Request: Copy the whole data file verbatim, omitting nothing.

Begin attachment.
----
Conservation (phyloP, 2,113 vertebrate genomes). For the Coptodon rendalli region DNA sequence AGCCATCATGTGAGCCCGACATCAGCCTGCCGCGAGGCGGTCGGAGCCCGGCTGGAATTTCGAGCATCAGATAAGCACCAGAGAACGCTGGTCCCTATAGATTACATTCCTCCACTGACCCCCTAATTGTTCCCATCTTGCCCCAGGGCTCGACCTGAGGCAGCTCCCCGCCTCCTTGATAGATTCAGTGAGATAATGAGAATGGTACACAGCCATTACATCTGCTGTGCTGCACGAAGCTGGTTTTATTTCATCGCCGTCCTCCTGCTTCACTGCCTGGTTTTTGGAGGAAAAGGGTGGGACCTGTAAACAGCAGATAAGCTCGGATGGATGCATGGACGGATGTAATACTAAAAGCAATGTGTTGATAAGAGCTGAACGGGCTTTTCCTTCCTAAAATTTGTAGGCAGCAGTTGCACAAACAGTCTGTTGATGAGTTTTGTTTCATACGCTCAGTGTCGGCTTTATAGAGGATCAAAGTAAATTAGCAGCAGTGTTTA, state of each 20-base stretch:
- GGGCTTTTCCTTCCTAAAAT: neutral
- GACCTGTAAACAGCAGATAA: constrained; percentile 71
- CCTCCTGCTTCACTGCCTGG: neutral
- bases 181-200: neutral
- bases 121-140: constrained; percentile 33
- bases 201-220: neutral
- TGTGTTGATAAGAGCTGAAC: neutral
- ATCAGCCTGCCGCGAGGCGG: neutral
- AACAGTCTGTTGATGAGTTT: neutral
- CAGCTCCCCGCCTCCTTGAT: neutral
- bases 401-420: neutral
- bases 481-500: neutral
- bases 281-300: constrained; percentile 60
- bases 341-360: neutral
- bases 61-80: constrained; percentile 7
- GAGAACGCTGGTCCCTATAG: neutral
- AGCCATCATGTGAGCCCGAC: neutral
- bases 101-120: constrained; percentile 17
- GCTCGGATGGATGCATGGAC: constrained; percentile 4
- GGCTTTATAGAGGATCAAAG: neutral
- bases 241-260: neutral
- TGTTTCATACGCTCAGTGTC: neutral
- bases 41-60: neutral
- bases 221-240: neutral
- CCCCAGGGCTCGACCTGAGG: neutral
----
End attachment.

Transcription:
Conservation (phyloP, 2,113 vertebrate genomes). For the Coptodon rendalli region DNA sequence AGCCATCATGTGAGCCCGACATCAGCCTGCCGCGAGGCGGTCGGAGCCCGGCTGGAATTTCGAGCATCAGATAAGCACCAGAGAACGCTGGTCCCTATAGATTACATTCCTCCACTGACCCCCTAATTGTTCCCATCTTGCCCCAGGGCTCGACCTGAGGCAGCTCCCCGCCTCCTTGATAGATTCAGTGAGATAATGAGAATGGTACACAGCCATTACATCTGCTGTGCTGCACGAAGCTGGTTTTATTTCATCGCCGTCCTCCTGCTTCACTGCCTGGTTTTTGGAGGAAAAGGGTGGGACCTGTAAACAGCAGATAAGCTCGGATGGATGCATGGACGGATGTAATACTAAAAGCAATGTGTTGATAAGAGCTGAACGGGCTTTTCCTTCCTAAAATTTGTAGGCAGCAGTTGCACAAACAGTCTGTTGATGAGTTTTGTTTCATACGCTCAGTGTCGGCTTTATAGAGGATCAAAGTAAATTAGCAGCAGTGTTTA, state of each 20-base stretch:
- GGGCTTTTCCTTCCTAAAAT: neutral
- GACCTGTAAACAGCAGATAA: constrained; percentile 71
- CCTCCTGCTTCACTGCCTGG: neutral
- bases 181-200: neutral
- bases 121-140: constrained; percentile 33
- bases 201-220: neutral
- TGTGTTGATAAGAGCTGAAC: neutral
- ATCAGCCTGCCGCGAGGCGG: neutral
- AACAGTCTGTTGATGAGTTT: neutral
- CAGCTCCCCGCCTCCTTGAT: neutral
- bases 401-420: neutral
- bases 481-500: neutral
- bases 281-300: constrained; percentile 60
- bases 341-360: neutral
- bases 61-80: constrained; percentile 7
- GAGAACGCTGGTCCCTATAG: neutral
- AGCCATCATGTGAGCCCGAC: neutral
- bases 101-120: constrained; percentile 17
- GCTCGGATGGATGCATGGAC: constrained; percentile 4
- GGCTTTATAGAGGATCAAAG: neutral
- bases 241-260: neutral
- TGTTTCATACGCTCAGTGTC: neutral
- bases 41-60: neutral
- bases 221-240: neutral
- CCCCAGGGCTCGACCTGAGG: neutral